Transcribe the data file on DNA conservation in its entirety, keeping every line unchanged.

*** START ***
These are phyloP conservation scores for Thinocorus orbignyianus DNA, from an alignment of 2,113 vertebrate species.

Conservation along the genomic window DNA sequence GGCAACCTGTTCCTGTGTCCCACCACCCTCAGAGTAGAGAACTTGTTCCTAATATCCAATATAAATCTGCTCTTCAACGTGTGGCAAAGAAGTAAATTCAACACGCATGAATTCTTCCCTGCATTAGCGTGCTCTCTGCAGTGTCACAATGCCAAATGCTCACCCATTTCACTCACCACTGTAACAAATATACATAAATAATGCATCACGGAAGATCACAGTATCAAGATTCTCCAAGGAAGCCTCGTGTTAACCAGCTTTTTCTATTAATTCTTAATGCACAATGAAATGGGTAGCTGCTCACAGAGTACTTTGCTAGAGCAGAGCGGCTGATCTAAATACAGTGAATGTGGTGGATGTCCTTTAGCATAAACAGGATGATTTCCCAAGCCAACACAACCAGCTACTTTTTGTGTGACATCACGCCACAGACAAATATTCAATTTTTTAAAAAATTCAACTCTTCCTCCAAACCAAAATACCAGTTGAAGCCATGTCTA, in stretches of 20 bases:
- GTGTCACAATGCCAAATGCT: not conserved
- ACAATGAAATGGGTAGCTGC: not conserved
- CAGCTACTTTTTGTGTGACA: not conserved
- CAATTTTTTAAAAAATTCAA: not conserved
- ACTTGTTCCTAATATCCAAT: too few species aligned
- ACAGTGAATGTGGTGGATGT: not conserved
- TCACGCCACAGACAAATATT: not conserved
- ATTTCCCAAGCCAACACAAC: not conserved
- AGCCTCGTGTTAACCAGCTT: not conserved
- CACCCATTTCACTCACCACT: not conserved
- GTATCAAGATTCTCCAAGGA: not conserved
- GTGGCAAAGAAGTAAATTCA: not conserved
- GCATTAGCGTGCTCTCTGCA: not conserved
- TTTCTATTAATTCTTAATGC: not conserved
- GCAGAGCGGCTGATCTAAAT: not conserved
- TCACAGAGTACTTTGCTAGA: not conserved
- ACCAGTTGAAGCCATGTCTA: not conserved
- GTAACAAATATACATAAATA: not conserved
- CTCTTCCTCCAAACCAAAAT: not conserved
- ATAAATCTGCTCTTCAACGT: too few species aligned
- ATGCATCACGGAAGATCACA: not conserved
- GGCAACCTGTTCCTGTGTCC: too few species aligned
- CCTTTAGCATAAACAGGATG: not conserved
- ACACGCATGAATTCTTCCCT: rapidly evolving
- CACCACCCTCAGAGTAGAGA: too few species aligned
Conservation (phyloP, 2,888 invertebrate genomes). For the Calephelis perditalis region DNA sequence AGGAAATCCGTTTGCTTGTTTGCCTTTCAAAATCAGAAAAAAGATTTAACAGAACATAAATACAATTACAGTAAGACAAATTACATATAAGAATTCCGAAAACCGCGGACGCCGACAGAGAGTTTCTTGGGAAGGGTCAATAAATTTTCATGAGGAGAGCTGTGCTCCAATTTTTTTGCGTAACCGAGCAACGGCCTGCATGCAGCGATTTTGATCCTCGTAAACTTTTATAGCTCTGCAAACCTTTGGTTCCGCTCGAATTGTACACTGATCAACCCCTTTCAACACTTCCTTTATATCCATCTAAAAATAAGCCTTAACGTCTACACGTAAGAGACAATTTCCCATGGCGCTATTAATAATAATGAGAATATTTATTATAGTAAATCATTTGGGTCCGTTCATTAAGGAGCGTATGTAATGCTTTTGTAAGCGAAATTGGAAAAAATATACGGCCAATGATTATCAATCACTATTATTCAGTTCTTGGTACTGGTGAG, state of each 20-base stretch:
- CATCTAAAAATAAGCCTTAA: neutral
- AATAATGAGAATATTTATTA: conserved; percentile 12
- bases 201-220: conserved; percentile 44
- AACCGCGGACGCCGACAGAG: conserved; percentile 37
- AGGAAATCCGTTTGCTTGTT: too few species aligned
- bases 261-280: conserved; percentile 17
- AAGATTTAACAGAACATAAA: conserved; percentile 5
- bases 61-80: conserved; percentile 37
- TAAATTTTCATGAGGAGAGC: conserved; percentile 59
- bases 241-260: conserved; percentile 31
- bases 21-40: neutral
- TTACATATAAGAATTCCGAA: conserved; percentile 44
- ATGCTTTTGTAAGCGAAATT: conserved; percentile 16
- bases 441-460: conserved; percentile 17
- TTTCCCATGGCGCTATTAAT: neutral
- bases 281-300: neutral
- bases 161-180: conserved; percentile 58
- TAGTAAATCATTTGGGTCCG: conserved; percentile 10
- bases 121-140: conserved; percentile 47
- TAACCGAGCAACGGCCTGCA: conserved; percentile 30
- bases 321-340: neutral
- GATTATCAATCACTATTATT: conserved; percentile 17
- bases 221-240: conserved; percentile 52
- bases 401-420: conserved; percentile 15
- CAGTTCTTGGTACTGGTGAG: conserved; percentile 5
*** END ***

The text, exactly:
These are phyloP conservation scores for Thinocorus orbignyianus DNA, from an alignment of 2,113 vertebrate species.

Conservation along the genomic window DNA sequence GGCAACCTGTTCCTGTGTCCCACCACCCTCAGAGTAGAGAACTTGTTCCTAATATCCAATATAAATCTGCTCTTCAACGTGTGGCAAAGAAGTAAATTCAACACGCATGAATTCTTCCCTGCATTAGCGTGCTCTCTGCAGTGTCACAATGCCAAATGCTCACCCATTTCACTCACCACTGTAACAAATATACATAAATAATGCATCACGGAAGATCACAGTATCAAGATTCTCCAAGGAAGCCTCGTGTTAACCAGCTTTTTCTATTAATTCTTAATGCACAATGAAATGGGTAGCTGCTCACAGAGTACTTTGCTAGAGCAGAGCGGCTGATCTAAATACAGTGAATGTGGTGGATGTCCTTTAGCATAAACAGGATGATTTCCCAAGCCAACACAACCAGCTACTTTTTGTGTGACATCACGCCACAGACAAATATTCAATTTTTTAAAAAATTCAACTCTTCCTCCAAACCAAAATACCAGTTGAAGCCATGTCTA, in stretches of 20 bases:
- GTGTCACAATGCCAAATGCT: not conserved
- ACAATGAAATGGGTAGCTGC: not conserved
- CAGCTACTTTTTGTGTGACA: not conserved
- CAATTTTTTAAAAAATTCAA: not conserved
- ACTTGTTCCTAATATCCAAT: too few species aligned
- ACAGTGAATGTGGTGGATGT: not conserved
- TCACGCCACAGACAAATATT: not conserved
- ATTTCCCAAGCCAACACAAC: not conserved
- AGCCTCGTGTTAACCAGCTT: not conserved
- CACCCATTTCACTCACCACT: not conserved
- GTATCAAGATTCTCCAAGGA: not conserved
- GTGGCAAAGAAGTAAATTCA: not conserved
- GCATTAGCGTGCTCTCTGCA: not conserved
- TTTCTATTAATTCTTAATGC: not conserved
- GCAGAGCGGCTGATCTAAAT: not conserved
- TCACAGAGTACTTTGCTAGA: not conserved
- ACCAGTTGAAGCCATGTCTA: not conserved
- GTAACAAATATACATAAATA: not conserved
- CTCTTCCTCCAAACCAAAAT: not conserved
- ATAAATCTGCTCTTCAACGT: too few species aligned
- ATGCATCACGGAAGATCACA: not conserved
- GGCAACCTGTTCCTGTGTCC: too few species aligned
- CCTTTAGCATAAACAGGATG: not conserved
- ACACGCATGAATTCTTCCCT: rapidly evolving
- CACCACCCTCAGAGTAGAGA: too few species aligned
Conservation (phyloP, 2,888 invertebrate genomes). For the Calephelis perditalis region DNA sequence AGGAAATCCGTTTGCTTGTTTGCCTTTCAAAATCAGAAAAAAGATTTAACAGAACATAAATACAATTACAGTAAGACAAATTACATATAAGAATTCCGAAAACCGCGGACGCCGACAGAGAGTTTCTTGGGAAGGGTCAATAAATTTTCATGAGGAGAGCTGTGCTCCAATTTTTTTGCGTAACCGAGCAACGGCCTGCATGCAGCGATTTTGATCCTCGTAAACTTTTATAGCTCTGCAAACCTTTGGTTCCGCTCGAATTGTACACTGATCAACCCCTTTCAACACTTCCTTTATATCCATCTAAAAATAAGCCTTAACGTCTACACGTAAGAGACAATTTCCCATGGCGCTATTAATAATAATGAGAATATTTATTATAGTAAATCATTTGGGTCCGTTCATTAAGGAGCGTATGTAATGCTTTTGTAAGCGAAATTGGAAAAAATATACGGCCAATGATTATCAATCACTATTATTCAGTTCTTGGTACTGGTGAG, state of each 20-base stretch:
- CATCTAAAAATAAGCCTTAA: neutral
- AATAATGAGAATATTTATTA: conserved; percentile 12
- bases 201-220: conserved; percentile 44
- AACCGCGGACGCCGACAGAG: conserved; percentile 37
- AGGAAATCCGTTTGCTTGTT: too few species aligned
- bases 261-280: conserved; percentile 17
- AAGATTTAACAGAACATAAA: conserved; percentile 5
- bases 61-80: conserved; percentile 37
- TAAATTTTCATGAGGAGAGC: conserved; percentile 59
- bases 241-260: conserved; percentile 31
- bases 21-40: neutral
- TTACATATAAGAATTCCGAA: conserved; percentile 44
- ATGCTTTTGTAAGCGAAATT: conserved; percentile 16
- bases 441-460: conserved; percentile 17
- TTTCCCATGGCGCTATTAAT: neutral
- bases 281-300: neutral
- bases 161-180: conserved; percentile 58
- TAGTAAATCATTTGGGTCCG: conserved; percentile 10
- bases 121-140: conserved; percentile 47
- TAACCGAGCAACGGCCTGCA: conserved; percentile 30
- bases 321-340: neutral
- GATTATCAATCACTATTATT: conserved; percentile 17
- bases 221-240: conserved; percentile 52
- bases 401-420: conserved; percentile 15
- CAGTTCTTGGTACTGGTGAG: conserved; percentile 5